Years ago, I was sitting alongside other budding novelists in an ongoing writing class, rapt attention on the much-revered teacher. She asked each of us to share what our novels-in-progress were about. Trying to the keep the shakiness out of my voice, I said, “It’s about what happens when a woman with severe anxiety reconnects with a childhood friend who is now homeless.” She nodded and moved on to the next student.
When everyone had answered, she drew in an audible breath then exhaled with the kind of emphasis she reserved for her most astute of advice. “You can’t write a whole novel about anxiety,” she said, not looking at me. But I stared straight at her, wondering where my otherwise supportive teacher was coming from.
When I shuffled out with a fellow student for break, I asked her what she thought this meant. She shrugged her shoulders, saying that she’s known a lot of people who become annoyed—even hostile—when people around them are suffering from the torment of anxiety. I nodded, knowing that my friend was right. Then, instead of going back to class, I pulled my keys from my purse and zoomed out the parking lot. As soon as I got home, I went right back to work.
Why did this teacher’s claim that you can’t write a novel about anxiety spur me on even more than before? Because I finally got it: we’re all scared. And those people who are most irritated by other’s fears and anxieties, are the ones who may be just as fearful—if not more so—than every other human being.
Of course, the anxiety that comes with being human also comes in degrees. Some happy-go-lucky types only have to deal with worry due to real-life circumstances; others suffer from unrelenting dread, no matter what’s happening on the outside surface of their lives. But no matter the degrees, I know that as a reader, I’m able to relate to the characters in novels with wholly different—and more times than not—way bigger problems and issues than myself.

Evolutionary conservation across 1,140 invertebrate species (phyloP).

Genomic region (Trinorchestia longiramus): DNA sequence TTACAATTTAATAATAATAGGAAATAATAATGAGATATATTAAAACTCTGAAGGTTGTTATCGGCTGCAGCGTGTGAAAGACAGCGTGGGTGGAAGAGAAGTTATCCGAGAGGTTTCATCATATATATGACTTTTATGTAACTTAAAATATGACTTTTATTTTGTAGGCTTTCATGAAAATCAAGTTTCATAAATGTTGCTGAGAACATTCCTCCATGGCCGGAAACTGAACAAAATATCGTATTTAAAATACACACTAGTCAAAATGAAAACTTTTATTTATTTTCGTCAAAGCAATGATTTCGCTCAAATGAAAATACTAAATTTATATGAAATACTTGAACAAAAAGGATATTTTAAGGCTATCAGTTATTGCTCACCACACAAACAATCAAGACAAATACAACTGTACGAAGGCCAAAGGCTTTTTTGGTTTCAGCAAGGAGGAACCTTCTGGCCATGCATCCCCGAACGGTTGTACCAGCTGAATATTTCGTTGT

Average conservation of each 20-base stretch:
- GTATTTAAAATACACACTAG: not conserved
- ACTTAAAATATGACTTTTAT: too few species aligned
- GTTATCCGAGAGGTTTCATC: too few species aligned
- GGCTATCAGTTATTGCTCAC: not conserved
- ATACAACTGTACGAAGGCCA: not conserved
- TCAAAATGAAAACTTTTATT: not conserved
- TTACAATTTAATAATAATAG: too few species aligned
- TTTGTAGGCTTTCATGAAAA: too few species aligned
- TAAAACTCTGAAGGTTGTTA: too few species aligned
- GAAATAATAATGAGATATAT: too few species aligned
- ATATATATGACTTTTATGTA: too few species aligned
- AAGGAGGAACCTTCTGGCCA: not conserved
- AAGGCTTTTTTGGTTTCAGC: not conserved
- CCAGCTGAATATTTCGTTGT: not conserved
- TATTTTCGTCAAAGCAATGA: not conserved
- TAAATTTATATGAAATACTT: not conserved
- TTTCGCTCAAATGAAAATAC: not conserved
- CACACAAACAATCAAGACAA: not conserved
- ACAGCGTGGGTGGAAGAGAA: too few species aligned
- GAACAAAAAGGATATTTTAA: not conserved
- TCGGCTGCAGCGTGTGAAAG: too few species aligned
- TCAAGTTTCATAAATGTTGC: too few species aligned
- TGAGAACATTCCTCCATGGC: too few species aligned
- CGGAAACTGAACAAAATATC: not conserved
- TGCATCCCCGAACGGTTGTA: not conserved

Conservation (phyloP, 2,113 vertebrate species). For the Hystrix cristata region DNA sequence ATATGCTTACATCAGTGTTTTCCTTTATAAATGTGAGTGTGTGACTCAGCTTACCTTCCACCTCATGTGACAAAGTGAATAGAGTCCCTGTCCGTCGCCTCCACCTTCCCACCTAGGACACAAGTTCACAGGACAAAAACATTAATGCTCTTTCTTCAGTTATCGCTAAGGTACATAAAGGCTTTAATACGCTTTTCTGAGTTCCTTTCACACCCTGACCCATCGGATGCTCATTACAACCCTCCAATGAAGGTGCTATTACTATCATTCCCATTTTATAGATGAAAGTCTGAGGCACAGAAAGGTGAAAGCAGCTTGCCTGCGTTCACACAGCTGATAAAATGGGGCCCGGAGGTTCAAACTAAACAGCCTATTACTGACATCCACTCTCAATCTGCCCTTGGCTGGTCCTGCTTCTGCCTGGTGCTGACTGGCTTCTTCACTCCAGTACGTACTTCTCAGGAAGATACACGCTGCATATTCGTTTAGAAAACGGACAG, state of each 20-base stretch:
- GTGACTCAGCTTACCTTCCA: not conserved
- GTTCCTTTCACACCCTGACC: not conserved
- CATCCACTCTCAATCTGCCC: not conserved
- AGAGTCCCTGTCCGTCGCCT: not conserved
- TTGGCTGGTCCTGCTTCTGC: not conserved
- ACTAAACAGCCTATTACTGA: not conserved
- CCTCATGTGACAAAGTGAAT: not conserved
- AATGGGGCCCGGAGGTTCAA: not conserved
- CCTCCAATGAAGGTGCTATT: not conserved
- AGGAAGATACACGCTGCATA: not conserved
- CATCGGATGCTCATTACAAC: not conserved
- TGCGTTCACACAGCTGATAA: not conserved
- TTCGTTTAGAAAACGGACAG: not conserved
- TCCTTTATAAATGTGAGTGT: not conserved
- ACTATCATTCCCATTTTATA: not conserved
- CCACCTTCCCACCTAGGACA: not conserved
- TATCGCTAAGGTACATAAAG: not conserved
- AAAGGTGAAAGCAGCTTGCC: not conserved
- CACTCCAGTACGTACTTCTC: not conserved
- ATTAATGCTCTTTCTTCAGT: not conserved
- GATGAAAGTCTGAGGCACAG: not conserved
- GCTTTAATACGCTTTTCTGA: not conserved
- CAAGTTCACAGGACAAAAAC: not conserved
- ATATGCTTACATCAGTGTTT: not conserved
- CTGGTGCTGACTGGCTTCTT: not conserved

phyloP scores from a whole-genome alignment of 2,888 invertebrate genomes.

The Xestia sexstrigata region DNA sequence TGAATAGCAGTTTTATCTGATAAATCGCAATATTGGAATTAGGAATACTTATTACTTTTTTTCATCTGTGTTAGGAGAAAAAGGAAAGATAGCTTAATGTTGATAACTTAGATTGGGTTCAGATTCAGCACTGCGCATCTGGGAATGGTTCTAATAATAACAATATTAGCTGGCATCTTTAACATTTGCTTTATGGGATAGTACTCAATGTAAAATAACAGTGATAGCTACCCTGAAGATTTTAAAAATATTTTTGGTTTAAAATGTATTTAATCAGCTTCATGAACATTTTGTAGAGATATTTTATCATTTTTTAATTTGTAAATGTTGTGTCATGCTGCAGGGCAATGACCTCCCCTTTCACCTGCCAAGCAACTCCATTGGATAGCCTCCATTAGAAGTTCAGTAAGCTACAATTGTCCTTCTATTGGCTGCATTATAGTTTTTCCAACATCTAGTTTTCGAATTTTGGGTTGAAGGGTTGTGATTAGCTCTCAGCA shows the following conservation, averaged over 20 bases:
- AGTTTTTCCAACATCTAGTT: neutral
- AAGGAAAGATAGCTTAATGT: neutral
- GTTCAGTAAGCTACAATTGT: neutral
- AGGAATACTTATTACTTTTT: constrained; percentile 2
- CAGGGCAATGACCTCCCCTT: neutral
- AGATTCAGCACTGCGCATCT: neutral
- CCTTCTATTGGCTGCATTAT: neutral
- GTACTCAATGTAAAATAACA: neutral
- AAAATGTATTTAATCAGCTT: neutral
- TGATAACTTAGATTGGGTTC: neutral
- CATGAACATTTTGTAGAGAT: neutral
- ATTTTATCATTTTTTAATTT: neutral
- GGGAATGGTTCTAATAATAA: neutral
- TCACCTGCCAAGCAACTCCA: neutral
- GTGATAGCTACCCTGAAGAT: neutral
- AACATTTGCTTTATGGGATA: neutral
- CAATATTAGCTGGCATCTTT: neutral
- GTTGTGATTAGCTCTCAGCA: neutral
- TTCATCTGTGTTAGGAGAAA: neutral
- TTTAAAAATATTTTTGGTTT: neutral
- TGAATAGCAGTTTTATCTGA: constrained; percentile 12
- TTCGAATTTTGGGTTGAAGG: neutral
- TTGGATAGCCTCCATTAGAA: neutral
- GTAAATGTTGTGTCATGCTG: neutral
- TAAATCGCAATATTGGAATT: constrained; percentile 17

My intent in writing The Grace of Crows was to present readers with a heroines journey that would help them feel less alone with their anxieties and irrational fears, as well as let them know that there’s hope. Purposely crafting it with the goal that it would become the kind of novel I would have wanted to read when I had been stuck in the darkest years of my own anxiety, I’m pleased to say that total strangers have shared with me how they’ve related to the protagonist’s struggles.
Sure, I know that a great number of wonderful nonfiction books on anxiety have aided others as well as myself, but I’ve always known that reading fiction is also healing. By creating a sense of stepping into a hero/heroines world and taking that journey alongside him or her, a reader can feel a sense of connection and confidence. It is what is referred to as bibliotherapy, a term first coined by Presbyterian minister Samuel M. Crothers in 1916, who combined the Greek words for therapy and books. Bibliotherapy—whether it is given this title or not in practice—has been used by therapists, librarians, and nurses for many years and in many environments (for example, during the First World War, librarians and nurses used reading to encourage both physical and emotional recovery for soldiers).
And now science confirms the healing power of a good novel. In a recent study at Emory University, the lead author and neuroscientist, Professor Gregory Berns is quoted in the university’s eScienceCommons blog: “The neural changes that we found associated with physical sensation and movement systems suggest that reading a novel can transport you into the body of the protagonist.”
And there you have it. It’s not only possible for an author to write a “whole novel about anxiety,” it’s just as possible for readers to further their own healing journey by cracking open a novel.
Tracy Shawn lives and writes on the Central Coast of California. Her educational background includes a master’s degree in clinical psychology. Her debut novel, The Grace of Crows, is about how an anxiety-ridden woman finds happiness through the most unexpected of ways—and characters. Dubbed a “stunning debut novel” by top 50 Hall of Fame reviewer, Grady Harp, The Grace of Crows has also been hailed as an accurate portrayal of generalized anxiety disorder and a healing opportunity to the reader by Anne Diamond, MS, LMFT.